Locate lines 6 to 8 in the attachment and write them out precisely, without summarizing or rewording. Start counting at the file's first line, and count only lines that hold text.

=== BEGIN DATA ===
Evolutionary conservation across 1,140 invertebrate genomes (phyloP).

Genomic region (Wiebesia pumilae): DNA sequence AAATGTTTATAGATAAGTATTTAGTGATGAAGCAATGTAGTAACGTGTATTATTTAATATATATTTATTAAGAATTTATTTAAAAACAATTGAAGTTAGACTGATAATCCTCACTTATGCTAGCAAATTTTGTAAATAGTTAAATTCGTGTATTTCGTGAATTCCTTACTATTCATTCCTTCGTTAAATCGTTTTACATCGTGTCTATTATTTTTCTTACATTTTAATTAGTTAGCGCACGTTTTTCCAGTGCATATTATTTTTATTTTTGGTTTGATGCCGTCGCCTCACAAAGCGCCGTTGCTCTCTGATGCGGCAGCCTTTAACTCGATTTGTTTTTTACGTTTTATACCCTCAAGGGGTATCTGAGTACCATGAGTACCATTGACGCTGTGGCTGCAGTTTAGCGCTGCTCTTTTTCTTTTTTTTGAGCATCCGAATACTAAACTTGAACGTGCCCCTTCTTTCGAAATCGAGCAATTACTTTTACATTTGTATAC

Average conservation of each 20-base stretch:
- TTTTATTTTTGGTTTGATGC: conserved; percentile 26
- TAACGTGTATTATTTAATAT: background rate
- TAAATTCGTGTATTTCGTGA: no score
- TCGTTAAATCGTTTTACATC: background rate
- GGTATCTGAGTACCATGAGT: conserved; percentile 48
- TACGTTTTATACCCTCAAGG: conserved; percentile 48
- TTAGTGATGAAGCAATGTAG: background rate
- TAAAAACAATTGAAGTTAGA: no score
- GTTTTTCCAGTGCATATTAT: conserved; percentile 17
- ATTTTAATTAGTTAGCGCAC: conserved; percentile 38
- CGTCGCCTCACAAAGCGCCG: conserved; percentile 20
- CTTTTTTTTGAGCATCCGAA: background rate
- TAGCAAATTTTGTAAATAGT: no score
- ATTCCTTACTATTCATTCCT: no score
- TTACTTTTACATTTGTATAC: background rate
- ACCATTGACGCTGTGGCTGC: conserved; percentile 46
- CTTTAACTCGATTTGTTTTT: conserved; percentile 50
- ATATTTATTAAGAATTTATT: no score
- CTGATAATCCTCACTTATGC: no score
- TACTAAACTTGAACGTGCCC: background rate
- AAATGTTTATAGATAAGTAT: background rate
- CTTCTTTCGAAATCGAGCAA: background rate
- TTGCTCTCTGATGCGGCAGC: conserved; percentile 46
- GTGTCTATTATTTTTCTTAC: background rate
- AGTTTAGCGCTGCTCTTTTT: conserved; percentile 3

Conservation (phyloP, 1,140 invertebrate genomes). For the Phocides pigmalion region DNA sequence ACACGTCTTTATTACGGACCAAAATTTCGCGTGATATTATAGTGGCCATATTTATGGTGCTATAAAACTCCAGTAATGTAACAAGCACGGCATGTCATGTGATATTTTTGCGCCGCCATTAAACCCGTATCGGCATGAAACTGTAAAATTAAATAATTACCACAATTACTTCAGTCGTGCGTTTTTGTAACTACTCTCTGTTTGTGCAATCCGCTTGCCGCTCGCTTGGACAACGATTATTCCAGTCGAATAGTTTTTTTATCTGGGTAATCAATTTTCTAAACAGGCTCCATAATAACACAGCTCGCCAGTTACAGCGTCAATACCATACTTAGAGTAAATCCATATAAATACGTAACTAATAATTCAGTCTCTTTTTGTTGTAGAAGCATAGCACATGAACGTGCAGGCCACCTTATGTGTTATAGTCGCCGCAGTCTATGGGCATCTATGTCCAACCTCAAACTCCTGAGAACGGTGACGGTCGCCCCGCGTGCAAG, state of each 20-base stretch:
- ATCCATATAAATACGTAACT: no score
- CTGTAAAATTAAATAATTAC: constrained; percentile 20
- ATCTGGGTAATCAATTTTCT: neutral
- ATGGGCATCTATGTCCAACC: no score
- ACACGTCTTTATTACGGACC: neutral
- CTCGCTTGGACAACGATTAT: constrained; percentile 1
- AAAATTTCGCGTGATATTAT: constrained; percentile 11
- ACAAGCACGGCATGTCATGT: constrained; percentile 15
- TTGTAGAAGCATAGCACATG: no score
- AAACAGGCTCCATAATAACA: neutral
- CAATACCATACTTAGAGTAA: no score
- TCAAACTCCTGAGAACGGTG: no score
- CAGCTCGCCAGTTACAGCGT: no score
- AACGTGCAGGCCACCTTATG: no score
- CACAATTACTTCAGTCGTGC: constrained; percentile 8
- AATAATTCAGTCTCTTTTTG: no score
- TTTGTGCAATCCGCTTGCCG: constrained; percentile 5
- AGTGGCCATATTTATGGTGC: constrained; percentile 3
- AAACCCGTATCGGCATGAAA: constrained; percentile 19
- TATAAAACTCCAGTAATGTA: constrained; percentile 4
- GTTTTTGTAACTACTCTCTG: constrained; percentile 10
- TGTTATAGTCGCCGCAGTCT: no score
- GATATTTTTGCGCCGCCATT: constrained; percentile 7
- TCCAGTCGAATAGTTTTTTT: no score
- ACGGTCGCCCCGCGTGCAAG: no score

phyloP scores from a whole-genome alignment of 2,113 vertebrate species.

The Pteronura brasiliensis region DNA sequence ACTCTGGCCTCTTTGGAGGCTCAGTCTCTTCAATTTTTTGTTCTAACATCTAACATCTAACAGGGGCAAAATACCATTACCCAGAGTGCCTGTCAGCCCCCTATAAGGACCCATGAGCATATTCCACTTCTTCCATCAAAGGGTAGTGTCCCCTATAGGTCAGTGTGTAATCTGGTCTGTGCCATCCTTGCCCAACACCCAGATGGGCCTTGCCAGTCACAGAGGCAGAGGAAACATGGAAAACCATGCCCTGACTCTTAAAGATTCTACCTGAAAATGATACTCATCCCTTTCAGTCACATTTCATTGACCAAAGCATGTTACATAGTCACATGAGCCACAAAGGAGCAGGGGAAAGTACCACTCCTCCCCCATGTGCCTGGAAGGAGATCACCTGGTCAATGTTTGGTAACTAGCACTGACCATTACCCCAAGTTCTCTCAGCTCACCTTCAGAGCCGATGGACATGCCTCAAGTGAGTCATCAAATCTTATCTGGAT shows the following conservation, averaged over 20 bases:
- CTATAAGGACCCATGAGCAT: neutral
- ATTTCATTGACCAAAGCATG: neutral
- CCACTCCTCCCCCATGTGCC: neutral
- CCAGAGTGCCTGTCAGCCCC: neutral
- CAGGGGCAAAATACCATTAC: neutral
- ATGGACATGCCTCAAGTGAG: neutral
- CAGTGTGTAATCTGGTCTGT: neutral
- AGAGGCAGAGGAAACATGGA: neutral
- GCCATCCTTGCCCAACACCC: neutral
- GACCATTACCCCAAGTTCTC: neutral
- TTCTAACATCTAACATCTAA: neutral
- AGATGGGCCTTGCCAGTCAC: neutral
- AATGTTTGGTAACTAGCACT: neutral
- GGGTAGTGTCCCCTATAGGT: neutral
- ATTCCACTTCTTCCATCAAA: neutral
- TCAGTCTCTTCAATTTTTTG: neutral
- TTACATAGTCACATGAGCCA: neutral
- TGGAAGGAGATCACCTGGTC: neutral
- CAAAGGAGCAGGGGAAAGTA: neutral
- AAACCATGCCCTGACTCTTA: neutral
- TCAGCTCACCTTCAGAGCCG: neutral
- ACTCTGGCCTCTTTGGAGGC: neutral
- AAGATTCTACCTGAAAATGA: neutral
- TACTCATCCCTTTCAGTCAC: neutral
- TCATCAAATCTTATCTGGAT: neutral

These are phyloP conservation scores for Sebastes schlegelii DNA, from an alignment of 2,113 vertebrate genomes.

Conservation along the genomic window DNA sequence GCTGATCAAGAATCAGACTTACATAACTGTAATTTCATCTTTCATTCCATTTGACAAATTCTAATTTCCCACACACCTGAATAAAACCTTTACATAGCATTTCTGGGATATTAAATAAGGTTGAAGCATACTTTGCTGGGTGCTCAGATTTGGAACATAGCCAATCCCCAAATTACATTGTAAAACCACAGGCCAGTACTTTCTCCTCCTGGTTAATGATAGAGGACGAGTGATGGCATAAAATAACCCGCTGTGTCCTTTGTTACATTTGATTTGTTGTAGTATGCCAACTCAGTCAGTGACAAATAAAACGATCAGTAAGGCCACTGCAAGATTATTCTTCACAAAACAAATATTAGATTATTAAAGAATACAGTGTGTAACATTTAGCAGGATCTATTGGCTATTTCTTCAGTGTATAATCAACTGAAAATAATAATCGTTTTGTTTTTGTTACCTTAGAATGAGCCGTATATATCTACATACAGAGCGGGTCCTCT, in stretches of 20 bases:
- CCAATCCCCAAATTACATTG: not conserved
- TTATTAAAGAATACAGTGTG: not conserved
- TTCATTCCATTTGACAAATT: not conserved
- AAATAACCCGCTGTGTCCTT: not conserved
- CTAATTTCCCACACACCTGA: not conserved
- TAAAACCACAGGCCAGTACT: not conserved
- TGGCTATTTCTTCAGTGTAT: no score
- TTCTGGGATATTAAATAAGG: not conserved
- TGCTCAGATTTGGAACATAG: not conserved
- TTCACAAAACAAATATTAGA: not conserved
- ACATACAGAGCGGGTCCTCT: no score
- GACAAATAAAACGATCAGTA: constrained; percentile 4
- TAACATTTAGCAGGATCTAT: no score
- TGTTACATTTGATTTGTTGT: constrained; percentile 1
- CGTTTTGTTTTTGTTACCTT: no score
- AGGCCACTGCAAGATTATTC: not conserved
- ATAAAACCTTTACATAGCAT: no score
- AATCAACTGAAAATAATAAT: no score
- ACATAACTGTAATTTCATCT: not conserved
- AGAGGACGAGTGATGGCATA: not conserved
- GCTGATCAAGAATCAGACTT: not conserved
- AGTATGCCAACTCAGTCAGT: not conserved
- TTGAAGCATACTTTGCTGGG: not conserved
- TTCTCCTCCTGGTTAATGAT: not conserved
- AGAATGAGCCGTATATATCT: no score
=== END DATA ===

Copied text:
- TAAATTCGTGTATTTCGTGA: no score
- TCGTTAAATCGTTTTACATC: background rate
- GGTATCTGAGTACCATGAGT: conserved; percentile 48